We’ve known for quite a while that the United States’ Federal Trade Commission (FTC) wouldn’t look too kindly on the use of the hashtag “#spon” to disclose that a Tweet is a paid, or sponsored Tweet. And thanks to eModeration, we think we’ve just found out why.
The US FTC released its .com Disclosures Guidelines in March 2013, which included mock-up examples of acceptable and unacceptable paid Tweets. The Guidelines state that “consumers might not understand that “#spon” means that the message was sponsored by an advertiser. If a significant proportion of reasonable viewers would not, then the ad would be deceptive.”
Although reports from as early as 2010 suggested that Twitter ads were being marked “#spon”, perhaps FTC drafters also had in mind the January 2012 Snickers PR stunt in the UK involving Katie Price. Ms Price is the glamour model, occasional singer and, most significantly for Aussies who hummed along to ‘Gimme Little Sign’ in 1993, the former wife of singer Peter Andre. After a series of Tweets discussing the Eurozone debt crisis, which left many of her followers initially guessing she’d been hacked, the fifth tweet clarified the issue: “You’re not you when you’re hungry @snickersUk #hungry #spon”, with a picture of the star holding up a Snickers bar. You can see the stream of Tweets and the photo here. Snickers’ campaign also involved other celebrities including Rio Ferdinand, Sir Ian Botham and former X Factor contestant Cher Lloyd.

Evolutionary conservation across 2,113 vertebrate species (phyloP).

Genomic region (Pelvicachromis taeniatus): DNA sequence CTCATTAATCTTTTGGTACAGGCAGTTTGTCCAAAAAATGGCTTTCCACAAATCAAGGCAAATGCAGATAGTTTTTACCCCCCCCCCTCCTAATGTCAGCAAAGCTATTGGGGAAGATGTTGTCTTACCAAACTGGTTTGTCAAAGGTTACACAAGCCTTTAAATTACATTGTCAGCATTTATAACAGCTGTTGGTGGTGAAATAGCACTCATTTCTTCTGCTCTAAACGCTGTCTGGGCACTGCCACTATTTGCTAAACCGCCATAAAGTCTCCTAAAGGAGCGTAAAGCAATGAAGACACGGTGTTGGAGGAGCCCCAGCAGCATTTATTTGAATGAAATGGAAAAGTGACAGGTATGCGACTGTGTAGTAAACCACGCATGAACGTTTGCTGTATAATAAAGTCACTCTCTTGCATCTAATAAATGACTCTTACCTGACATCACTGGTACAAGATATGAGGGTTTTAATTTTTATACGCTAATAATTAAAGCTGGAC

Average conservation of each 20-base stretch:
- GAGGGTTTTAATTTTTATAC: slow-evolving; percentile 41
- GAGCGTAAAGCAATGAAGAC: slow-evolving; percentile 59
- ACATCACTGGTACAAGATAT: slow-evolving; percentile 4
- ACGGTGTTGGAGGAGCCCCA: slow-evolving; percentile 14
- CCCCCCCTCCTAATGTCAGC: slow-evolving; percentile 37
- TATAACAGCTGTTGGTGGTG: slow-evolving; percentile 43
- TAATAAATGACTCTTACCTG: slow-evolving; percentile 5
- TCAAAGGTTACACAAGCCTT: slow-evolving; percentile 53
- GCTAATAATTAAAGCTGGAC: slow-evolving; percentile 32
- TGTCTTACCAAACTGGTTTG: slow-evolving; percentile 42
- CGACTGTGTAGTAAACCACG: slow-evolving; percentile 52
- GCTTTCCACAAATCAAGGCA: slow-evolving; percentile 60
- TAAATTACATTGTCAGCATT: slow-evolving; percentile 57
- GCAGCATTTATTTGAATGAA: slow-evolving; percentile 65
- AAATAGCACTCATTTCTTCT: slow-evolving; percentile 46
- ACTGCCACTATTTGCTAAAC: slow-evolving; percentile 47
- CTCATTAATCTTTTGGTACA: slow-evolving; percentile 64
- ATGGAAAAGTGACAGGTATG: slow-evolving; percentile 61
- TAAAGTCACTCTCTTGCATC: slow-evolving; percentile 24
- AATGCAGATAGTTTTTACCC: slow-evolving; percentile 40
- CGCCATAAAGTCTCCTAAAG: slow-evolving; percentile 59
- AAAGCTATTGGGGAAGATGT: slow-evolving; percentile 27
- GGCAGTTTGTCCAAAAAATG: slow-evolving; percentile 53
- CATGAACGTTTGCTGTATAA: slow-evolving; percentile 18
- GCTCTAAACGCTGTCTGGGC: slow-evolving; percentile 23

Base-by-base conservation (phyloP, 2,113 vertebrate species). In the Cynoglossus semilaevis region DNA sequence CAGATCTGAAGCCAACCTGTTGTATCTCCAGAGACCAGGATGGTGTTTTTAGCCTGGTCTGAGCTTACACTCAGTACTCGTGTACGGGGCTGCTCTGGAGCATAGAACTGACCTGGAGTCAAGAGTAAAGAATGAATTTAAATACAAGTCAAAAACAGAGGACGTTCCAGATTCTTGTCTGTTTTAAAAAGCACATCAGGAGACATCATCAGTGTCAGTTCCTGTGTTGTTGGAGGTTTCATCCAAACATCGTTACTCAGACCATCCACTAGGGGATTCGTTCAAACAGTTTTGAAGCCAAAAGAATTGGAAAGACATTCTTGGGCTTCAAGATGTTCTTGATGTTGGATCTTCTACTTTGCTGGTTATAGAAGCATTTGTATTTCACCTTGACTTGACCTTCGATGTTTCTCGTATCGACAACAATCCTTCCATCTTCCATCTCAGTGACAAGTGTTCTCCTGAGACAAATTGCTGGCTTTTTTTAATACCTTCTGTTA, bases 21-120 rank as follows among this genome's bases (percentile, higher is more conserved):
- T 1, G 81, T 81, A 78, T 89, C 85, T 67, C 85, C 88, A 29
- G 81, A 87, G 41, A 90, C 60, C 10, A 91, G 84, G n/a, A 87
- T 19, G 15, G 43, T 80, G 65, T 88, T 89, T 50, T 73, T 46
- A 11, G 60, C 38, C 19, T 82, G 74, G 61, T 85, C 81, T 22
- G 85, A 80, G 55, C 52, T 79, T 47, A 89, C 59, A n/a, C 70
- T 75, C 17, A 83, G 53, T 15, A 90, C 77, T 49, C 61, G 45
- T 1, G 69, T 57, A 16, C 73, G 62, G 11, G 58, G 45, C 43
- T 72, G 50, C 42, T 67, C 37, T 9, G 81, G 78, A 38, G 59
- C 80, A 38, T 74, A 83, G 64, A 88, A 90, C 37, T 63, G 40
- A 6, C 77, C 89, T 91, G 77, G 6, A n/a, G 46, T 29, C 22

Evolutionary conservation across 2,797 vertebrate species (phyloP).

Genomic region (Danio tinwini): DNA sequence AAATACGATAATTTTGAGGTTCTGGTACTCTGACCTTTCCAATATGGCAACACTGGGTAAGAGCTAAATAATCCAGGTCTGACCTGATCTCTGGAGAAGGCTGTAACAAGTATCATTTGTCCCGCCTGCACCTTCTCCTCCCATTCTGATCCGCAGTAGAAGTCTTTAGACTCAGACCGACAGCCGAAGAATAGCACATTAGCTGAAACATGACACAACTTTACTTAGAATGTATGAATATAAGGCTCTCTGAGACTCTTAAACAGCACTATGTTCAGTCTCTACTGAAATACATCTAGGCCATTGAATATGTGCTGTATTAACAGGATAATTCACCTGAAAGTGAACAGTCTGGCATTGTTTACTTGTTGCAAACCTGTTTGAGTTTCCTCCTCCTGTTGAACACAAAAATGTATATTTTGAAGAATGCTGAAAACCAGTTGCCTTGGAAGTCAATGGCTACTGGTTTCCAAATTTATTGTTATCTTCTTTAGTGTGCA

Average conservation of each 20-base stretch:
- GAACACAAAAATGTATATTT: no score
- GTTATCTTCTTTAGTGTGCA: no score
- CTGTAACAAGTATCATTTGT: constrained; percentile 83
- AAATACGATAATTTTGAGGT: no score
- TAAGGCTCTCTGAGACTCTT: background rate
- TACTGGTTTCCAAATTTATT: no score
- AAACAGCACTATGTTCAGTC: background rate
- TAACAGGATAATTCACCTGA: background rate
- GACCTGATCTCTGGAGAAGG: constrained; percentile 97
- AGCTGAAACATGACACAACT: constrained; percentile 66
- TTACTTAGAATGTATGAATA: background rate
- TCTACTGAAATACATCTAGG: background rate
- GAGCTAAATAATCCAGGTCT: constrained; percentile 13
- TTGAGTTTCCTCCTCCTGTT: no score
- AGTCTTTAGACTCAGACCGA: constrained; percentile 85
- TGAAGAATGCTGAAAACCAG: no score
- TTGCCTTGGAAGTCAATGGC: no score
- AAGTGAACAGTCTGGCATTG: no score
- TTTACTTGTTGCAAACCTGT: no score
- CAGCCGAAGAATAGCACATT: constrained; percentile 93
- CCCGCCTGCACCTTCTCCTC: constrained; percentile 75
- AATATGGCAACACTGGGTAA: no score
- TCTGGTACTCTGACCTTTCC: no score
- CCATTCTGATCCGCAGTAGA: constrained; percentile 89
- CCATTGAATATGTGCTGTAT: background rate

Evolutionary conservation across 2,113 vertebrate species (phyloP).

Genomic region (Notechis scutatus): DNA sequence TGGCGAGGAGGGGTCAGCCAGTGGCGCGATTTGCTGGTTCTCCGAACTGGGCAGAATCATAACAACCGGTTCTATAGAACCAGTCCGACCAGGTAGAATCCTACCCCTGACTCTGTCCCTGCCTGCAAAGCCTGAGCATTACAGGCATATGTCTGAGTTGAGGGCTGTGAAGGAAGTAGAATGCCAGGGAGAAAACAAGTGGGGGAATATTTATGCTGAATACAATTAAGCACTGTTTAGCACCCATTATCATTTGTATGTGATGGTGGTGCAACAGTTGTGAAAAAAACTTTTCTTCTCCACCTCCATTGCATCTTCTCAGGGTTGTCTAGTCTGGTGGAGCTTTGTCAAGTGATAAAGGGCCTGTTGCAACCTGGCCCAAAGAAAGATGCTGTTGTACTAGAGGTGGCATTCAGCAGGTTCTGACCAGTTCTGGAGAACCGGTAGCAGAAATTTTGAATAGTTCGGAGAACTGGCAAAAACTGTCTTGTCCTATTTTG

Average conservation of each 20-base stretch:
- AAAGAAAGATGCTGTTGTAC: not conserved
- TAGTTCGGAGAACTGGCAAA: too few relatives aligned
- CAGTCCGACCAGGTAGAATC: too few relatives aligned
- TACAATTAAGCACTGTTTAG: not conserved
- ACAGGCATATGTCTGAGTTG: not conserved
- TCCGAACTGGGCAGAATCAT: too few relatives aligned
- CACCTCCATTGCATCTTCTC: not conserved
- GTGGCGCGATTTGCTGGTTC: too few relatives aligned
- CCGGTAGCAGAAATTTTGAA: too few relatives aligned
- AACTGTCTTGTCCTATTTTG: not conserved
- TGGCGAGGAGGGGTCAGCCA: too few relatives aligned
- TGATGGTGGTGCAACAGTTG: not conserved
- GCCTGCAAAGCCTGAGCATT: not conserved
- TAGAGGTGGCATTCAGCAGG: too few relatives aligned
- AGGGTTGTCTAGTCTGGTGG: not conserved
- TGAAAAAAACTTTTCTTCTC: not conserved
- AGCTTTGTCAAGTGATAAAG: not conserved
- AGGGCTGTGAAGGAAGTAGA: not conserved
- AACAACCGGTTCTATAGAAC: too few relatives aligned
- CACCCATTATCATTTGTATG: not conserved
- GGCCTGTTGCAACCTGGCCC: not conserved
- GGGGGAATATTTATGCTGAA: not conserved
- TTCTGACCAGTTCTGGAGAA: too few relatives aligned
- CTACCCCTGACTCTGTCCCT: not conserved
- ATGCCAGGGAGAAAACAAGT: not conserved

Following two complaints, the UK Advertising Standards Authority investigated the Snickers Twitter campaign (its first investigation into advertising on Twitter). However, the ASA ruled that as the final tweet made clear the series of tweets were advertising (by using “#spon”), consumers were not likely to be misled.
It’s fascinating to see the way in which the global landscape of Twitter is regulated by opposing rules and guidelines in different jurisdictions. The UK Committee of Advertising Practice (CAP) is the body responsible for marketing and maintaining the UK Advertising Codes. [Ed: As an aside, you simply must check out the CAP’s Guide titled “Delivering a royal baby ad” which informs advertisers how they may leverage off the impending Royal birth without being misleading.] As recently as last month, the CAP released some tips on the ‘rules of social engagement’, encouraging advertising to use “#spon” to make sponsored Tweets obvious. This is directly at odds with guidance from the FTC in the US.
The New Zealand position is more in line with the US. Its Advertising Standards Authority issued a Guidance Note in October 2012 indicating that sponsored Tweets should include the hashtag “#ad”.
In Australia, while our Interactive Advertising Bureau released brief guidelines (which we posted about here), the ACCC has not yet given specific guidance in relation to “#spon”, or “#ad”, but we are staying tuned. The overarching consideration will be whether the conduct, viewed as a whole, is misleading or deceptive, or likely to mislead or deceive. The shifting sands of jurisdiction-based social media regulation certainly make it a challenging time to be a global brand.